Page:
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Published: 3 September 2012

Hunger threat from Lower Mekong dams: scientists

Millions of people are in danger of going hungry if the construction of dams on the lower Mekong River in South-East Asia goes ahead, according to research from the Australian National University.

Protestors highlight the potentially devastating consequences of the Xayaburi Dam in front of the headquarters of Ch. Karnchang, the Bangkok-based construction company building the dam on the Mekong River in Northern Laos, in April 2012.
Credit: International Rivers/Flickr (Creative Commons Attribution-NonCommercial-ShareAlike 2.0 Generic (CC BY-NC-SA 2.0))

A group of four ANU scientists including Dr Jamie Pittock reported on the potentially devastating economic, social and environmental consequences of the proposed damson the lower Mekong states of Laos, Thailand, Cambodia and Vietnam in the journal Global Environmental Change.

‘There are around 60 million people who live in these countries whose main source of protein is freshwater fish,’ Dr Pittock said. ‘Eleven major hydropower dams have been proposed on the main stem of the river, in addition to a further eight that are being constructed in China.’

He said the dams are expected to block the migration of freshwater fish, which will have an adverse effect on fish breeding, and change the water flows.

‘This will dramatically reduce the amount of fish available which will fall somewhere between 16 and 42 per cent [of current levels], depending on how many dams are built.’

Dr Pittock said a vast area of additional land and a huge increase in water would be needed to replace lost fish protein with livestock products.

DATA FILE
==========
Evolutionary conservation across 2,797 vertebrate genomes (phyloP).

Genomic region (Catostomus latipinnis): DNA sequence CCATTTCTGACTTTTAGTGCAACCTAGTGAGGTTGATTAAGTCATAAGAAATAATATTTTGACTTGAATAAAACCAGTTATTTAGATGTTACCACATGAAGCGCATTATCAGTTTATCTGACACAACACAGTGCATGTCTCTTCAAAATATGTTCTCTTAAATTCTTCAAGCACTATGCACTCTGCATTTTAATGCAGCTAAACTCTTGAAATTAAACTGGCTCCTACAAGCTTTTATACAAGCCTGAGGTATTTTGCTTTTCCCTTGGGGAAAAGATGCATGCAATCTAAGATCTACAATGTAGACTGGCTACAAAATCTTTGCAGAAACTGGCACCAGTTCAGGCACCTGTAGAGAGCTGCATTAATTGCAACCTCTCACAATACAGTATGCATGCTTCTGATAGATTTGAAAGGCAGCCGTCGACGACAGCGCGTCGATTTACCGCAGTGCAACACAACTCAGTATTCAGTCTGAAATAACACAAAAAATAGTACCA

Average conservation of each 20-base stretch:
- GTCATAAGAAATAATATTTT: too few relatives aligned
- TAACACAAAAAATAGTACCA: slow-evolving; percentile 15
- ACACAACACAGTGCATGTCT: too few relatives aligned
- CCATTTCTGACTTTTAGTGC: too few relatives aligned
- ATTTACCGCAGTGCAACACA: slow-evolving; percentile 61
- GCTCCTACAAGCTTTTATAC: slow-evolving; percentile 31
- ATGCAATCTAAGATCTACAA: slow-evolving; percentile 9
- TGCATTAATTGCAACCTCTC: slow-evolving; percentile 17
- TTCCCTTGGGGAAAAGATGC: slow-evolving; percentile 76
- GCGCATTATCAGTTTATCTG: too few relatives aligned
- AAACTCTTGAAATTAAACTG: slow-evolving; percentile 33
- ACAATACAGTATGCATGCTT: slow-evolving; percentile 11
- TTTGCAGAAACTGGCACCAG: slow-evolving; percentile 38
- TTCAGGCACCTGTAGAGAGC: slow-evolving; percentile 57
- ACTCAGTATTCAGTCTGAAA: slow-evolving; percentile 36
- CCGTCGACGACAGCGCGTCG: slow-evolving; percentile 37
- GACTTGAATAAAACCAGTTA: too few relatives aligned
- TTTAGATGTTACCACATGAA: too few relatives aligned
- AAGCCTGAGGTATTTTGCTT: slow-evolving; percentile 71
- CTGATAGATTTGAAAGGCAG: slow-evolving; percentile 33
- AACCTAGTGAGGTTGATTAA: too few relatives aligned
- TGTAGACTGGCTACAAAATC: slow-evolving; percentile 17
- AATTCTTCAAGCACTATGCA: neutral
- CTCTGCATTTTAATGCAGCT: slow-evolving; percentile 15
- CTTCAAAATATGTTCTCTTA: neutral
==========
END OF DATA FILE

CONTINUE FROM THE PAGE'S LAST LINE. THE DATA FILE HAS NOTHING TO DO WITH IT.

‘Some 2.8 million people are in danger of going hungry if food prices go up by more than 10 per cent. Primarily from rural areas, they depend on fishing and farming for their livelihoods.

'If this protein is to be replaced, where would it come from and what would it mean environmentally?’

Countries like China increasingly rely on hydropower because it is considered a low-carbon source of energy. ‘But if you lose fish and scale up the other sources of protein that people are already eating, such as poultry, pigs, goats and buffalo, how much water and land do you need?’ Dr Pittock asked.

‘The answer is an awful lot. The amount of water required to produce this livestock would increase by 6 to 17 per cent and although this is a water-rich area, there are some places like Bangkok that are water-scarce.’

Converting rainforest to pastureland also has implications in terms of carbon emissions, changes in land ownership and impacts on the environment. According to the ANU scientists, Cambodia and Laos would be impacted most, and Vietnam and Thailand are already running out of land to grow livestock.

However, Dr Pittock says there is still time for the Laos Government to delay any decision about its proposed dam or agree not to dam the main stem of the river and maintain the existing wild fishery.

Source: Australian National University

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